Date of Conferral



Doctor of Education (Ed.D.)




Dr. MaryAnn Wangemann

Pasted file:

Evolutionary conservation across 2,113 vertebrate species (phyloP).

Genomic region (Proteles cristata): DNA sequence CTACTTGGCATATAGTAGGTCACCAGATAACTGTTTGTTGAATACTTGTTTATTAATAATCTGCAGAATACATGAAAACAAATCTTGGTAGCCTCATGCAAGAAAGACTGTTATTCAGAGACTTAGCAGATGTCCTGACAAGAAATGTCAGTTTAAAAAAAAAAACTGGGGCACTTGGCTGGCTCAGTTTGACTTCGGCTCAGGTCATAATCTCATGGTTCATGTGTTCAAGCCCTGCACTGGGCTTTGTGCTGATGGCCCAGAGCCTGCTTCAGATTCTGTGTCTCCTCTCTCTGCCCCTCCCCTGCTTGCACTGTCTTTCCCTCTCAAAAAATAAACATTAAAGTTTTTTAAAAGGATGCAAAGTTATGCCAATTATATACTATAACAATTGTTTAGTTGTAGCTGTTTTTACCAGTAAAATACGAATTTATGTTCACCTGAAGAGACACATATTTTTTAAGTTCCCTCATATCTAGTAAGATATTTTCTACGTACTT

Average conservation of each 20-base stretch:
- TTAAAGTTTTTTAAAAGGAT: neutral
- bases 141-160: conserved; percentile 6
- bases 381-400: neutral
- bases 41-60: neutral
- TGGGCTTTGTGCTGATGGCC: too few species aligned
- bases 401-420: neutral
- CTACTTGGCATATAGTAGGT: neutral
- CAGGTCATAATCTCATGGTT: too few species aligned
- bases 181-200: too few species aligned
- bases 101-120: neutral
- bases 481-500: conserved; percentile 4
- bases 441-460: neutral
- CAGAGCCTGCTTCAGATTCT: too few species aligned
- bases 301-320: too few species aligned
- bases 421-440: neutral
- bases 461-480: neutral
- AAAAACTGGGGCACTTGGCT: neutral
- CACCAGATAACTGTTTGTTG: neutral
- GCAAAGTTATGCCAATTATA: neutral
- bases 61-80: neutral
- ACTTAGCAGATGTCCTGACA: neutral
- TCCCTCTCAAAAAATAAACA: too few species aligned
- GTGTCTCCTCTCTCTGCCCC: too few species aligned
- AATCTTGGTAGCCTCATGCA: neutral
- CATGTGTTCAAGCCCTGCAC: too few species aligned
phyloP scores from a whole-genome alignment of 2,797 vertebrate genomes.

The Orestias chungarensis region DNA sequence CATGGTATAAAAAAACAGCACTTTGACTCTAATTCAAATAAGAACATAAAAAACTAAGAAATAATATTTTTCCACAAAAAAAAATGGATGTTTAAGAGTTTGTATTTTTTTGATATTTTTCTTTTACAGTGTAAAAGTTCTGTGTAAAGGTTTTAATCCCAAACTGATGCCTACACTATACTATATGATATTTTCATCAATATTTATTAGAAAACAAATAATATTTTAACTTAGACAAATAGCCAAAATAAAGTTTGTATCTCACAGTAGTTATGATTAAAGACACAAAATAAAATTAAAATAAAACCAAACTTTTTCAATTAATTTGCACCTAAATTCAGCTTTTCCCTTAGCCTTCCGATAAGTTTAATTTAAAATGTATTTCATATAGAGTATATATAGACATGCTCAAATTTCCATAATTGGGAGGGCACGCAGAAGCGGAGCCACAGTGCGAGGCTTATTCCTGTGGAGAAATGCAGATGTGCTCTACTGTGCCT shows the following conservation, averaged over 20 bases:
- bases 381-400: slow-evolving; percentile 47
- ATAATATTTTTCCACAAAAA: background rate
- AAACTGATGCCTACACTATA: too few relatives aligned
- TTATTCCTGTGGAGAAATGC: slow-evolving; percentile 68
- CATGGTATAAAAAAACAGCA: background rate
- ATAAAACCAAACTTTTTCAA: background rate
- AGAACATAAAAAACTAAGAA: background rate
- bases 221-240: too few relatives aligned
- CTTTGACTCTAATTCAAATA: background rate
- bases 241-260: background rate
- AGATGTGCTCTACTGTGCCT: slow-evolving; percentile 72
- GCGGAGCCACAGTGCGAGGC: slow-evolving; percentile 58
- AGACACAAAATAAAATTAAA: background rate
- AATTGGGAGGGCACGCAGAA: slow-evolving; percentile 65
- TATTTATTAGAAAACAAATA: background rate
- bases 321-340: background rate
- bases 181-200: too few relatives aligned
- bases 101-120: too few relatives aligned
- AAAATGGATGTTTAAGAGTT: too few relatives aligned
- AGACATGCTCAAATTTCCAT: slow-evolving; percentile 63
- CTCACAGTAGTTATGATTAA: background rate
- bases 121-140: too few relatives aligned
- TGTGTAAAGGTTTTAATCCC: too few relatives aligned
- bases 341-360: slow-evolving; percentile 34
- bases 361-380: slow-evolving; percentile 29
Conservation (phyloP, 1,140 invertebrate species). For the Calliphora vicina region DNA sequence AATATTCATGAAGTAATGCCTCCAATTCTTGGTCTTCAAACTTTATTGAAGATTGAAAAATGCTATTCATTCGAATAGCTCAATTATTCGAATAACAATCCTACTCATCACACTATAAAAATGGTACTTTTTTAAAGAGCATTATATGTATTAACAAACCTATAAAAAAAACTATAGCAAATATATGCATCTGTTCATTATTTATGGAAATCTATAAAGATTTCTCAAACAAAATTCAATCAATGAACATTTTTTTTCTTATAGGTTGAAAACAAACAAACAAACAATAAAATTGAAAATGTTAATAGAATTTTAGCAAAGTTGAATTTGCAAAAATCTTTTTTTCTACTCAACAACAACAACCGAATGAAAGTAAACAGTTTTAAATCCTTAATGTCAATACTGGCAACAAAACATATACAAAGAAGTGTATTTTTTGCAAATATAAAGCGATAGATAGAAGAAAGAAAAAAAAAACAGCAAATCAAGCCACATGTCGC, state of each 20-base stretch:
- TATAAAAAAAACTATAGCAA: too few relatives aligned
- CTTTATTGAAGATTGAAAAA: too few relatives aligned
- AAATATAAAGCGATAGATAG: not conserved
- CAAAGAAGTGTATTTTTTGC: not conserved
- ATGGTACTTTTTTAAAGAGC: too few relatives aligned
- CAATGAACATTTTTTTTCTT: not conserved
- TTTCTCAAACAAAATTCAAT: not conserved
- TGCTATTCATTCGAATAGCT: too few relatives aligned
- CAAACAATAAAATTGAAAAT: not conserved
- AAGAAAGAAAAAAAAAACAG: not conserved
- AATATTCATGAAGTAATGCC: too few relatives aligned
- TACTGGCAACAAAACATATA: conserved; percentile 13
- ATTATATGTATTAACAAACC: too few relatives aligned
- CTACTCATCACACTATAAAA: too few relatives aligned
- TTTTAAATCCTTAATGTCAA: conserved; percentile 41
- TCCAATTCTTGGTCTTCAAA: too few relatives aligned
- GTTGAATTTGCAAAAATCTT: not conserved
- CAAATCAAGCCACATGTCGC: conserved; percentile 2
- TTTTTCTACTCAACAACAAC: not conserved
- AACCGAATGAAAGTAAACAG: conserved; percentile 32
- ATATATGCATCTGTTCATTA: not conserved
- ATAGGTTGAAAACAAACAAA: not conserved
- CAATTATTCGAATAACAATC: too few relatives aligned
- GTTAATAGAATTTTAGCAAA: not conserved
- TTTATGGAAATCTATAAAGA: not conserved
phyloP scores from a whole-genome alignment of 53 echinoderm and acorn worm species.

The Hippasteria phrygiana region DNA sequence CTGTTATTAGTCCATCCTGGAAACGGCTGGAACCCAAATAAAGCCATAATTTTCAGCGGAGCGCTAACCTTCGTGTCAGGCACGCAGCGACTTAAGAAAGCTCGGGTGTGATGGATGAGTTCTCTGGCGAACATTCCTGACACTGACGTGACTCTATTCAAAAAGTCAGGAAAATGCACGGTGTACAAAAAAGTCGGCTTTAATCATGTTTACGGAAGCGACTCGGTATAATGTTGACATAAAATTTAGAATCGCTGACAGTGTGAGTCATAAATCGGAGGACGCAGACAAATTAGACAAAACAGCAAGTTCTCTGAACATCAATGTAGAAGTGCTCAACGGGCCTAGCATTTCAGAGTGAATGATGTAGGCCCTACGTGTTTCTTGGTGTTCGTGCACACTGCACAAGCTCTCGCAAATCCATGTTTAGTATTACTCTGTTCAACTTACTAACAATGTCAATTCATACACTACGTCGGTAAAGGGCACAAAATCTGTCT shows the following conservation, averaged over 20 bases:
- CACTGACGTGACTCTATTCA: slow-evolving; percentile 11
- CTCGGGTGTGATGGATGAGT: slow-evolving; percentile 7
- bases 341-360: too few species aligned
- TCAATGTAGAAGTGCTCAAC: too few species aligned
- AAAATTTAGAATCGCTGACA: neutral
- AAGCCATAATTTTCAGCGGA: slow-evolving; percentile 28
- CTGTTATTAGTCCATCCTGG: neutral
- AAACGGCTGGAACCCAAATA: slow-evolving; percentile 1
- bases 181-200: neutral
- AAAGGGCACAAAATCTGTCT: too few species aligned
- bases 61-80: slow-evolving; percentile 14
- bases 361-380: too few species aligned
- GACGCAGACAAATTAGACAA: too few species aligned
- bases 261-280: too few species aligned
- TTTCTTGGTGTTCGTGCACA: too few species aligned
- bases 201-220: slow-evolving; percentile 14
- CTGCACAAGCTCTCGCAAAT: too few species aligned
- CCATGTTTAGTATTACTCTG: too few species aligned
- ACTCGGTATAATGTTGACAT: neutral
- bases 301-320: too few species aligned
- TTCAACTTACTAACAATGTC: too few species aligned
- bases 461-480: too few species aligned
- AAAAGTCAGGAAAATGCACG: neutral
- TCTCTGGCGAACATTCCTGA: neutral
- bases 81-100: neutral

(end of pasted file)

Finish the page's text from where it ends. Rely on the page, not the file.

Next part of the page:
Elementary students in the United States are expected to read proficiently in order to be successful on high-stakes assessments. Researchers have found that many elementary students lack the motivation to become frequent readers. The purpose of this qualitative case study was to explore the reading motivational techniques used at a local district to encourage elementary students to become frequent readers. Framed by Skinner's operant conditioning theory and the focus on motivators and their effects on learning outcomes, the research questions explored teachers' perceptions of the motivators that increase student reading in the elementary grades. Data for the study were collected through individual interviews with a sample of 6 teachers who volunteered from the district's elementary schools. Open coding of the transcribed interview data and thematic analysis revealed 5 overarching themes: difficulties and challenges, preexisting perceptions, perceived effectiveness of used incentives/motivators, applicability to other grade levels, and factors critical to support reading development. The findings revealed certain recommended strategies such as free choice reading, increased parental involvement, and grade enhancement that may support intrinsic motivation compared to external motivation, which may be better supported through more immediate rewards. This study has the potential to promote social change by providing educators and other stakeholders at the local site with research findings on effective techniques to motivate elementary students to read more frequently.